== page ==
winning on points.
He campaigned until 1973, retiring with a Won 19 Lost 14 record.
Hardly the stuff of legends.
But it wasn't what Brendan did, it's what he knew and was able to communicate, that made him an icon of British sport.
His training methods started to attract national attention and more importantly, belts for his boxers and the gym.

He was a pioneer of the squared circle.
Of all his champions, Brendan always cherished Johnny Nelson as his finest.
That was because Nelson lost his first three fights in 1986, needed the most work, had a sometimes-fragile
personality, but overcame all the odds to become a world champion.
Nelson's fifth round demolition of Carl Thompson in 1999 to land the World Boxing Organisation world cruiserweight title was a tribute not only to Nelson's perseverance, but Ingle's very special handling.
Brendan was a lifelong friend of The Star newspaper and many of its staff.
When Bomber Graham won a title, he would make sure the first job the following day would be to take the boxer to The Star's Sports Desk, then in York Street, to thank the journalists for their support.
Once when I was having difficulty getting through ringside security guards to interview one of his fighters, he raced over to the 'bouncer' and said: "You have to let this man in - boxing needs all the help it can get!"

He made you feel ten feet tall.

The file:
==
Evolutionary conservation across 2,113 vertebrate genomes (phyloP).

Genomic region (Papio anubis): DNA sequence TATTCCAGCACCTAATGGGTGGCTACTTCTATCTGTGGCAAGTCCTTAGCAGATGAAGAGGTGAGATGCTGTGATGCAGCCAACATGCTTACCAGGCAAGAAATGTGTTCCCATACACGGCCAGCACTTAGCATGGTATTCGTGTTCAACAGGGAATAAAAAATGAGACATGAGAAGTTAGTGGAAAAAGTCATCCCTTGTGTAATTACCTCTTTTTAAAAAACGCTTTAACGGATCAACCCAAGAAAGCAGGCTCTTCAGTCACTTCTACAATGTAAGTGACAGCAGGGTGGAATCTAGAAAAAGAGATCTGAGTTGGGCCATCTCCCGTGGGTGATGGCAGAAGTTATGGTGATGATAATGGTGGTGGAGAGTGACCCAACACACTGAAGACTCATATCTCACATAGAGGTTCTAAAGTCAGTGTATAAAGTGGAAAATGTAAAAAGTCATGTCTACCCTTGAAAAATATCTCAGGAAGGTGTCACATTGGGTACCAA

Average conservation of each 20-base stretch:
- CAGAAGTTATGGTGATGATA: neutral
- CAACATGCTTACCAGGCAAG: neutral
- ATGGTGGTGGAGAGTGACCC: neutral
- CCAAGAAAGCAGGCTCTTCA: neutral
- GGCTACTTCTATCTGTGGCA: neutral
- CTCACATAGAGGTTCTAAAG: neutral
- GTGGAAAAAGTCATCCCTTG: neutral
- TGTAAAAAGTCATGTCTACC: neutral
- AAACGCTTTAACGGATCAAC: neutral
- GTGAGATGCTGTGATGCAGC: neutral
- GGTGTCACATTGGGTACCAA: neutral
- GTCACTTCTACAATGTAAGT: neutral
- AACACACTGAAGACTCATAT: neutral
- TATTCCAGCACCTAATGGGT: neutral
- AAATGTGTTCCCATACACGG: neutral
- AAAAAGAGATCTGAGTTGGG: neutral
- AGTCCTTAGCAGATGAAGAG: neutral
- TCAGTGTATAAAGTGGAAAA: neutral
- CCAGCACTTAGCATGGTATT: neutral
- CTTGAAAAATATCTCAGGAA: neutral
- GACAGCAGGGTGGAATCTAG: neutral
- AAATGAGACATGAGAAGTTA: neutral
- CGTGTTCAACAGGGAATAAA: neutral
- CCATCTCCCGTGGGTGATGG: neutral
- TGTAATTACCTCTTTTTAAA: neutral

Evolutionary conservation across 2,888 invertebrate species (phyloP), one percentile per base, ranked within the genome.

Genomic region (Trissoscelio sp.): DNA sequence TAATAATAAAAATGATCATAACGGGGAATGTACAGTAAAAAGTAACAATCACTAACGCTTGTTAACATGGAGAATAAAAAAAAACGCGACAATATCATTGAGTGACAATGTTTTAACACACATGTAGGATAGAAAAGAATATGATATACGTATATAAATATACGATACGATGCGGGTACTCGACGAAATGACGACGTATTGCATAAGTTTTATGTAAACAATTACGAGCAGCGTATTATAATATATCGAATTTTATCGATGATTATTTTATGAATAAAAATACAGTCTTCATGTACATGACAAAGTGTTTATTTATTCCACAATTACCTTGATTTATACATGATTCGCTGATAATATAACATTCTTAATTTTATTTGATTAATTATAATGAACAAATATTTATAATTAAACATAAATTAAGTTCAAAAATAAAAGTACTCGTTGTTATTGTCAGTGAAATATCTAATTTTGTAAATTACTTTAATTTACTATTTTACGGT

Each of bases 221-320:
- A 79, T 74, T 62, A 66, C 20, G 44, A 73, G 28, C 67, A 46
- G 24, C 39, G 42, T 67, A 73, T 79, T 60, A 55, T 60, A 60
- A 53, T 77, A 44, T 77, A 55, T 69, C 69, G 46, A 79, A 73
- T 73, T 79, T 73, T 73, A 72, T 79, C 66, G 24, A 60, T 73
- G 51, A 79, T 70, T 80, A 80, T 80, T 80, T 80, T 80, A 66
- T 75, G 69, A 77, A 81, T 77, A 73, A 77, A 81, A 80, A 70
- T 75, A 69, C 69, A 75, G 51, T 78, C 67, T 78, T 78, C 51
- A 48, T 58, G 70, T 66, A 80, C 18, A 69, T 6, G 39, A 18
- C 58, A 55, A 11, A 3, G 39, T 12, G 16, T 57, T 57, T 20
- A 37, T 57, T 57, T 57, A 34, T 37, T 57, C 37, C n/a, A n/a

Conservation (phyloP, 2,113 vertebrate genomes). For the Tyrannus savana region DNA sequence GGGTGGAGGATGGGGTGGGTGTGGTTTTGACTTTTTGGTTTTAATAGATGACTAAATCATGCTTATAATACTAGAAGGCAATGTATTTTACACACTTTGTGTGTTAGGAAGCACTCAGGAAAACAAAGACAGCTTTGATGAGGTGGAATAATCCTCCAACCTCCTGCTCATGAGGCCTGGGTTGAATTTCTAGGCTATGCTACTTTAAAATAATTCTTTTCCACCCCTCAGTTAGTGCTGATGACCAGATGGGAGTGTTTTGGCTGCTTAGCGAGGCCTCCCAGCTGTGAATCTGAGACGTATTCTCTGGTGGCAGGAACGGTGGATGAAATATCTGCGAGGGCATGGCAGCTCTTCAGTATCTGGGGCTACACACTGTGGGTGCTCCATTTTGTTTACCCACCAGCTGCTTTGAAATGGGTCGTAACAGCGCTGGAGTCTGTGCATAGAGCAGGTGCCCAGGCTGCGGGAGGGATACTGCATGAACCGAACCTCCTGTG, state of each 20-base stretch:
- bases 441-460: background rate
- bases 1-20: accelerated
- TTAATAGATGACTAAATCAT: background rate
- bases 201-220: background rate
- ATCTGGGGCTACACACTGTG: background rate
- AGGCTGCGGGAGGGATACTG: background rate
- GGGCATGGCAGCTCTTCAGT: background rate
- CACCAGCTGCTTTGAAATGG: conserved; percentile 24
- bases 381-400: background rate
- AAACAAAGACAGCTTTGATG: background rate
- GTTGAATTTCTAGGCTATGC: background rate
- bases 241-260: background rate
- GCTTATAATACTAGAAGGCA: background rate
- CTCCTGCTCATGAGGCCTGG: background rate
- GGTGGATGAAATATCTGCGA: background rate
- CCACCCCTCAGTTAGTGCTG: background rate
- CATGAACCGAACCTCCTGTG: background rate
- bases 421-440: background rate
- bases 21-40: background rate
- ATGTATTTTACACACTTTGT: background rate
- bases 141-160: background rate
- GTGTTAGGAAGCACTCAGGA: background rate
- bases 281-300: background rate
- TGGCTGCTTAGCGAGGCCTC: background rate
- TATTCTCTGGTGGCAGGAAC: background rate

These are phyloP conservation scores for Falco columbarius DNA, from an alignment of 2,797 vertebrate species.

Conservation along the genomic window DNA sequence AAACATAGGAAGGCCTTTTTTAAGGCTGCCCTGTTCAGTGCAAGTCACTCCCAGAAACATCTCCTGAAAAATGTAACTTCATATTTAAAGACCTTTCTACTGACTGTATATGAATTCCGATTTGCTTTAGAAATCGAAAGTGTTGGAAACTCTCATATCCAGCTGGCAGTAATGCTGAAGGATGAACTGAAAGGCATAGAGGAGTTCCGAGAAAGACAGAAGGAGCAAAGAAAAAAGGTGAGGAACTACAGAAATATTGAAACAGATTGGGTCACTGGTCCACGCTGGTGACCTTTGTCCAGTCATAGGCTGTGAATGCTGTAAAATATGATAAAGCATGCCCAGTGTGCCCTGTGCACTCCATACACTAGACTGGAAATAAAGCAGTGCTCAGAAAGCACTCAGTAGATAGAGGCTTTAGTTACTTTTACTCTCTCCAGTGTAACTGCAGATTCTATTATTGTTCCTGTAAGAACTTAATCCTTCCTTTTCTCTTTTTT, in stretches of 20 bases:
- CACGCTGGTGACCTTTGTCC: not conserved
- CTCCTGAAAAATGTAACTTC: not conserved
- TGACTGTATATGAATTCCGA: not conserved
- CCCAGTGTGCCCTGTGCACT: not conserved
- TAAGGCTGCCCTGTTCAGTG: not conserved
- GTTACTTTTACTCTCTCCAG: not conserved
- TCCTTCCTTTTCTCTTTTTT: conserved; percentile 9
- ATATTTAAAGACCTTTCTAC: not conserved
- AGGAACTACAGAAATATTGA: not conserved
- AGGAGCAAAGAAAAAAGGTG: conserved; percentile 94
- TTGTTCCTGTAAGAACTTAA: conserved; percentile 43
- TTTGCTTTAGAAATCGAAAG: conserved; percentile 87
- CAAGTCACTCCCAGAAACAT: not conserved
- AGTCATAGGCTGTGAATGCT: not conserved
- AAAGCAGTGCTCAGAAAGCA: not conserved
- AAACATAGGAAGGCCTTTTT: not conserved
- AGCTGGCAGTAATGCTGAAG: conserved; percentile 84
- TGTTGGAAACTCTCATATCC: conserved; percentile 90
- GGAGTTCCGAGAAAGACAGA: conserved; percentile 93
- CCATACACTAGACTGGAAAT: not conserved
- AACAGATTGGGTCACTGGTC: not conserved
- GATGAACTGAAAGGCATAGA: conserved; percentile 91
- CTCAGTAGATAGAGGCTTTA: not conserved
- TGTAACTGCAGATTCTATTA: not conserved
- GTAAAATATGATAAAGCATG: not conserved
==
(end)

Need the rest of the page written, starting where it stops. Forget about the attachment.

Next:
And you don't get anything remotely like that in today's sanitised, micro-managed boxing promotions.
I fondly remember, also, the first day he brought a nervous-looking Kell Brook to our office. He was about 14.
"See this kid here, he doesn't half get on my wick" said Brendan, pretending to cuff Brook around the head.
"I've been wrong before, and I'll be wrong again. But mark my words, this fella will be the champion of the world."
At the time, I thought it was a return of the Blarney stone.
But Brook was just one of the fighters that responded to the hours, days, months and years of care and patience shown by Brendan, and taken on by his son Dominic as the older man started to take a back seat.
Before Brook, though, was the unfathomable talent that was 'Prince' Naseem Hamed.
He will be the fighter that most people will associate with Ingle.
History shows that Hamed ruled the world like no other boxer, under Ingle tutlage and guardianship.
History also shows that once 'Naz' ended his links with Ingle, sparking many acrimonious remarks between the pair, the writing was on the wall for the puncher's career.
Now Brendan has left us, boxing and Sheffield as a community, are the poorer.
People's thoughts, ofcourse, should be with his big and adoring family and intimate circle of friends.

Including Kid Galahad, who regarded him as a second Dad.
For the rest of us: I'd just say thank you, Brendan..
Thanks for a million memories. You were a gentleman

Naseem Hamed and Brendan, before their break-up

Naseem Hamed and Brendan, before their break-up

Brendan Ingle

Brendan Ingle

Brendan Ingle with Ryan Rhodes

Brendan Ingle with Ryan Rhodes